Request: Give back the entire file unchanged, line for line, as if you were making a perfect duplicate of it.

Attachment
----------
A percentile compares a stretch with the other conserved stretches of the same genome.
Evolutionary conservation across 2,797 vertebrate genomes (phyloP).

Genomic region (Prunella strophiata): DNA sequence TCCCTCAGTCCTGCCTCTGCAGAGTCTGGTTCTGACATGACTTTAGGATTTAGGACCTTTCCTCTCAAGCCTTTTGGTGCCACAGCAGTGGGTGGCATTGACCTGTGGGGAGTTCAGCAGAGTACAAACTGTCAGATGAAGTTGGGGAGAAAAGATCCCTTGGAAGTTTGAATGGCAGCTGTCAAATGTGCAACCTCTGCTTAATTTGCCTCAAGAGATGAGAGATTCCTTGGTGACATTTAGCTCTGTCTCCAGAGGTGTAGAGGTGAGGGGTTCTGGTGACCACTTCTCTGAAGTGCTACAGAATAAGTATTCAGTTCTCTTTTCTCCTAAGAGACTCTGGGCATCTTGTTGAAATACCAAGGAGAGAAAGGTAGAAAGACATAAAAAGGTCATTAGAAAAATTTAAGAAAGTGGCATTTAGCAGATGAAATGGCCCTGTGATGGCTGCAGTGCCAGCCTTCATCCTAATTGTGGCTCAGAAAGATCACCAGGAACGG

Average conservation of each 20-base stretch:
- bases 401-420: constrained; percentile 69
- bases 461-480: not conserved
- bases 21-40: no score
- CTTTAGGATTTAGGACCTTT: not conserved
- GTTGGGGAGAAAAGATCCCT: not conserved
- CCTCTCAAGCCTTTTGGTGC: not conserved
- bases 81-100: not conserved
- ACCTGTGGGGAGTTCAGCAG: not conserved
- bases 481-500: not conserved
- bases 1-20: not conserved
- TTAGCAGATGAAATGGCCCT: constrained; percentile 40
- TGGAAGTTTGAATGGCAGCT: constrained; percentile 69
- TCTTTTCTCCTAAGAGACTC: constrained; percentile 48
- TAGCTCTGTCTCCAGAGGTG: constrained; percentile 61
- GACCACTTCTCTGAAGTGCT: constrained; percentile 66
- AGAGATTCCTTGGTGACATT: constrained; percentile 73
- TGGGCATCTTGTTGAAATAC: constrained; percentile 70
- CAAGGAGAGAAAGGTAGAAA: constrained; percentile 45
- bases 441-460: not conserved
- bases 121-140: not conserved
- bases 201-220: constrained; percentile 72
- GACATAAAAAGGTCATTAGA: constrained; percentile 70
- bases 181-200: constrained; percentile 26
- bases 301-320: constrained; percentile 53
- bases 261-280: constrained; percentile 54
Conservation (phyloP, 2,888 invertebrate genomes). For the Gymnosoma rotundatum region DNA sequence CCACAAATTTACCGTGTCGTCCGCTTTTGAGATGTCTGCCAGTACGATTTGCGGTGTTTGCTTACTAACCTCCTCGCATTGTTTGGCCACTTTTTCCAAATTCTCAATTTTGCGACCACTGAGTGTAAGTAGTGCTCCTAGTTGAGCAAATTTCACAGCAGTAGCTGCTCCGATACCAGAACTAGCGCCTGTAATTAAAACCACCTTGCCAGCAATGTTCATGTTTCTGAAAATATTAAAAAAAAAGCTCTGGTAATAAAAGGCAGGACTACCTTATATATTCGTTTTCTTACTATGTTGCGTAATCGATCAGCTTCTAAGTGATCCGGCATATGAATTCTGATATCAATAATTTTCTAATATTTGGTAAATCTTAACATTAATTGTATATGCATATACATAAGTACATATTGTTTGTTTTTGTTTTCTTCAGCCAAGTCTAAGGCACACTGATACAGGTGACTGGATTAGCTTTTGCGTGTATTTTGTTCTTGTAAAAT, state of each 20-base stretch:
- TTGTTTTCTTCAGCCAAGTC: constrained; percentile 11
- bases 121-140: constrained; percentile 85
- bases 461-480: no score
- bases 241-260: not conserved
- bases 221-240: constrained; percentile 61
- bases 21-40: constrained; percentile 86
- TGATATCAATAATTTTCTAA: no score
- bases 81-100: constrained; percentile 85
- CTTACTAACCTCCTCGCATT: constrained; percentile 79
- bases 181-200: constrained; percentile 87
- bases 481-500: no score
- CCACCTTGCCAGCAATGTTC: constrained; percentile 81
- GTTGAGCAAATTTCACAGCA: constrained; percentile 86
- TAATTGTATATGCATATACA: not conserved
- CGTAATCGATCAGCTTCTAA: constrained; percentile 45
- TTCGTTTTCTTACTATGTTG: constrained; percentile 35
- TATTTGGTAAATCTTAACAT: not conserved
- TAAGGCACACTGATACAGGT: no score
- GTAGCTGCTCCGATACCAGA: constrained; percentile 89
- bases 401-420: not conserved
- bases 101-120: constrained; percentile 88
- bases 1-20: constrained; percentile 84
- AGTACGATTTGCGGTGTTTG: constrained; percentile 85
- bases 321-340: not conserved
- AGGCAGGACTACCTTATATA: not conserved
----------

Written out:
A percentile compares a stretch with the other conserved stretches of the same genome.
Evolutionary conservation across 2,797 vertebrate genomes (phyloP).

Genomic region (Prunella strophiata): DNA sequence TCCCTCAGTCCTGCCTCTGCAGAGTCTGGTTCTGACATGACTTTAGGATTTAGGACCTTTCCTCTCAAGCCTTTTGGTGCCACAGCAGTGGGTGGCATTGACCTGTGGGGAGTTCAGCAGAGTACAAACTGTCAGATGAAGTTGGGGAGAAAAGATCCCTTGGAAGTTTGAATGGCAGCTGTCAAATGTGCAACCTCTGCTTAATTTGCCTCAAGAGATGAGAGATTCCTTGGTGACATTTAGCTCTGTCTCCAGAGGTGTAGAGGTGAGGGGTTCTGGTGACCACTTCTCTGAAGTGCTACAGAATAAGTATTCAGTTCTCTTTTCTCCTAAGAGACTCTGGGCATCTTGTTGAAATACCAAGGAGAGAAAGGTAGAAAGACATAAAAAGGTCATTAGAAAAATTTAAGAAAGTGGCATTTAGCAGATGAAATGGCCCTGTGATGGCTGCAGTGCCAGCCTTCATCCTAATTGTGGCTCAGAAAGATCACCAGGAACGG

Average conservation of each 20-base stretch:
- bases 401-420: constrained; percentile 69
- bases 461-480: not conserved
- bases 21-40: no score
- CTTTAGGATTTAGGACCTTT: not conserved
- GTTGGGGAGAAAAGATCCCT: not conserved
- CCTCTCAAGCCTTTTGGTGC: not conserved
- bases 81-100: not conserved
- ACCTGTGGGGAGTTCAGCAG: not conserved
- bases 481-500: not conserved
- bases 1-20: not conserved
- TTAGCAGATGAAATGGCCCT: constrained; percentile 40
- TGGAAGTTTGAATGGCAGCT: constrained; percentile 69
- TCTTTTCTCCTAAGAGACTC: constrained; percentile 48
- TAGCTCTGTCTCCAGAGGTG: constrained; percentile 61
- GACCACTTCTCTGAAGTGCT: constrained; percentile 66
- AGAGATTCCTTGGTGACATT: constrained; percentile 73
- TGGGCATCTTGTTGAAATAC: constrained; percentile 70
- CAAGGAGAGAAAGGTAGAAA: constrained; percentile 45
- bases 441-460: not conserved
- bases 121-140: not conserved
- bases 201-220: constrained; percentile 72
- GACATAAAAAGGTCATTAGA: constrained; percentile 70
- bases 181-200: constrained; percentile 26
- bases 301-320: constrained; percentile 53
- bases 261-280: constrained; percentile 54
Conservation (phyloP, 2,888 invertebrate genomes). For the Gymnosoma rotundatum region DNA sequence CCACAAATTTACCGTGTCGTCCGCTTTTGAGATGTCTGCCAGTACGATTTGCGGTGTTTGCTTACTAACCTCCTCGCATTGTTTGGCCACTTTTTCCAAATTCTCAATTTTGCGACCACTGAGTGTAAGTAGTGCTCCTAGTTGAGCAAATTTCACAGCAGTAGCTGCTCCGATACCAGAACTAGCGCCTGTAATTAAAACCACCTTGCCAGCAATGTTCATGTTTCTGAAAATATTAAAAAAAAAGCTCTGGTAATAAAAGGCAGGACTACCTTATATATTCGTTTTCTTACTATGTTGCGTAATCGATCAGCTTCTAAGTGATCCGGCATATGAATTCTGATATCAATAATTTTCTAATATTTGGTAAATCTTAACATTAATTGTATATGCATATACATAAGTACATATTGTTTGTTTTTGTTTTCTTCAGCCAAGTCTAAGGCACACTGATACAGGTGACTGGATTAGCTTTTGCGTGTATTTTGTTCTTGTAAAAT, state of each 20-base stretch:
- TTGTTTTCTTCAGCCAAGTC: constrained; percentile 11
- bases 121-140: constrained; percentile 85
- bases 461-480: no score
- bases 241-260: not conserved
- bases 221-240: constrained; percentile 61
- bases 21-40: constrained; percentile 86
- TGATATCAATAATTTTCTAA: no score
- bases 81-100: constrained; percentile 85
- CTTACTAACCTCCTCGCATT: constrained; percentile 79
- bases 181-200: constrained; percentile 87
- bases 481-500: no score
- CCACCTTGCCAGCAATGTTC: constrained; percentile 81
- GTTGAGCAAATTTCACAGCA: constrained; percentile 86
- TAATTGTATATGCATATACA: not conserved
- CGTAATCGATCAGCTTCTAA: constrained; percentile 45
- TTCGTTTTCTTACTATGTTG: constrained; percentile 35
- TATTTGGTAAATCTTAACAT: not conserved
- TAAGGCACACTGATACAGGT: no score
- GTAGCTGCTCCGATACCAGA: constrained; percentile 89
- bases 401-420: not conserved
- bases 101-120: constrained; percentile 88
- bases 1-20: constrained; percentile 84
- AGTACGATTTGCGGTGTTTG: constrained; percentile 85
- bases 321-340: not conserved
- AGGCAGGACTACCTTATATA: not conserved